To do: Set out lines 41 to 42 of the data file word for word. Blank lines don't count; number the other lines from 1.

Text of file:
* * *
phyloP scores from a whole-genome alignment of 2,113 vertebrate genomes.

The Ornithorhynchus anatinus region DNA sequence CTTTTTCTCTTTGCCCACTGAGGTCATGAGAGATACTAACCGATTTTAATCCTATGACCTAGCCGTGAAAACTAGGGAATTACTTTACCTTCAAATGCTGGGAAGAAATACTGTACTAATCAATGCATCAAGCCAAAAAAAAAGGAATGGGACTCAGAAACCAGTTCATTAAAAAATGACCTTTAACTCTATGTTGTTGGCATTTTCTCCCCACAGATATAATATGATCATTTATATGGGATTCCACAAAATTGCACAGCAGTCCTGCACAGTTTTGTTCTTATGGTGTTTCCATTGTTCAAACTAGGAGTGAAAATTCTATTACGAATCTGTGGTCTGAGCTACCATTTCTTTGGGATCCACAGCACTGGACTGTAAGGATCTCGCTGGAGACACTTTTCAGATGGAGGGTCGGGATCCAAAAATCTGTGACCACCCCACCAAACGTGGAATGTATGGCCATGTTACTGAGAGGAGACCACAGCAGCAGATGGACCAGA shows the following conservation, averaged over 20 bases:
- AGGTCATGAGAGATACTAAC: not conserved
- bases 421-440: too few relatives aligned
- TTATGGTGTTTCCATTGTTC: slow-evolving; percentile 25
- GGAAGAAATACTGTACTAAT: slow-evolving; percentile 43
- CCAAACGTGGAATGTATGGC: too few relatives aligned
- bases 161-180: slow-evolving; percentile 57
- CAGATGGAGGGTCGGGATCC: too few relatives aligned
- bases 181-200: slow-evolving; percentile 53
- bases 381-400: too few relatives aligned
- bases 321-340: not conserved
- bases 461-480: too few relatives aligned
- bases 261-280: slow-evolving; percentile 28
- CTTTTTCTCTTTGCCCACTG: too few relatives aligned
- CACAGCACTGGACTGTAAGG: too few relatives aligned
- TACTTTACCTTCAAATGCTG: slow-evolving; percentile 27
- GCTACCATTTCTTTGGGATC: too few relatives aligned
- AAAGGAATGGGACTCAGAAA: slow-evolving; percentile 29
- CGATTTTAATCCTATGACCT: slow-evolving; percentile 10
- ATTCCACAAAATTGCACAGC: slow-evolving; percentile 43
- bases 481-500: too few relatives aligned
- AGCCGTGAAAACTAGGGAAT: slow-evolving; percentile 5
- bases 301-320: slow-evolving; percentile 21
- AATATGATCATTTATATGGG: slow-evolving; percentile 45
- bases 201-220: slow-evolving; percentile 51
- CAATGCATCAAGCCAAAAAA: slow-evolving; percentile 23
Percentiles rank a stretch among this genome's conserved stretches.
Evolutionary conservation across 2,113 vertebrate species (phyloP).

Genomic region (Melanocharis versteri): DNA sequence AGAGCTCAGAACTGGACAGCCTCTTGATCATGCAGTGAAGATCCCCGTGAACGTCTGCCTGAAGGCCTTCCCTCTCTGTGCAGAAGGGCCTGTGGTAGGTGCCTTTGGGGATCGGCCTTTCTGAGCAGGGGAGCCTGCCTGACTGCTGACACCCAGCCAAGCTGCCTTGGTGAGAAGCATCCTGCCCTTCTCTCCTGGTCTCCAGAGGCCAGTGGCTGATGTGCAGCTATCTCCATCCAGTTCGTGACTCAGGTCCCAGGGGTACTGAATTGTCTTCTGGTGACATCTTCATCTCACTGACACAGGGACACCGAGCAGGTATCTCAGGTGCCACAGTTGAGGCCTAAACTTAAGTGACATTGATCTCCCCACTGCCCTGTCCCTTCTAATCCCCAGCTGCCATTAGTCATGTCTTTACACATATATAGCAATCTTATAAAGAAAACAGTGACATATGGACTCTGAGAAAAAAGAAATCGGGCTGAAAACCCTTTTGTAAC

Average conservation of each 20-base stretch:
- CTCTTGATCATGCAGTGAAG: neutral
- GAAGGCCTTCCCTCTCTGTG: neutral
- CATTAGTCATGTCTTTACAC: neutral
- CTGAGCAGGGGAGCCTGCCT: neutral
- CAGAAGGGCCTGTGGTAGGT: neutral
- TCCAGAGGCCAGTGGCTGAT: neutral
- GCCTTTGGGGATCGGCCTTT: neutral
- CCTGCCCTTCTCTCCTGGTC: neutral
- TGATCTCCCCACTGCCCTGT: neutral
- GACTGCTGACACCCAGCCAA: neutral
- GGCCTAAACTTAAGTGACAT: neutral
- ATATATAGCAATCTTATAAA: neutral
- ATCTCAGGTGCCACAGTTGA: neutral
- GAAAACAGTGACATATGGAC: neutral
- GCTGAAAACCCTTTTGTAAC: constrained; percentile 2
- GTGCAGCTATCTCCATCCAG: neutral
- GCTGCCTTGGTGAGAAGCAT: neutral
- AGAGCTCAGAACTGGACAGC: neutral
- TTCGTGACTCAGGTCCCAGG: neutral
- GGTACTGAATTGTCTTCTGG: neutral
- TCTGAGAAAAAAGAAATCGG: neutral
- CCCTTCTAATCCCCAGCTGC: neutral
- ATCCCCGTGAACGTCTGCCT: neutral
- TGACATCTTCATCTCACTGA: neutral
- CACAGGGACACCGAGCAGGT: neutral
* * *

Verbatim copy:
- GACTGCTGACACCCAGCCAA: neutral
- GGCCTAAACTTAAGTGACAT: neutral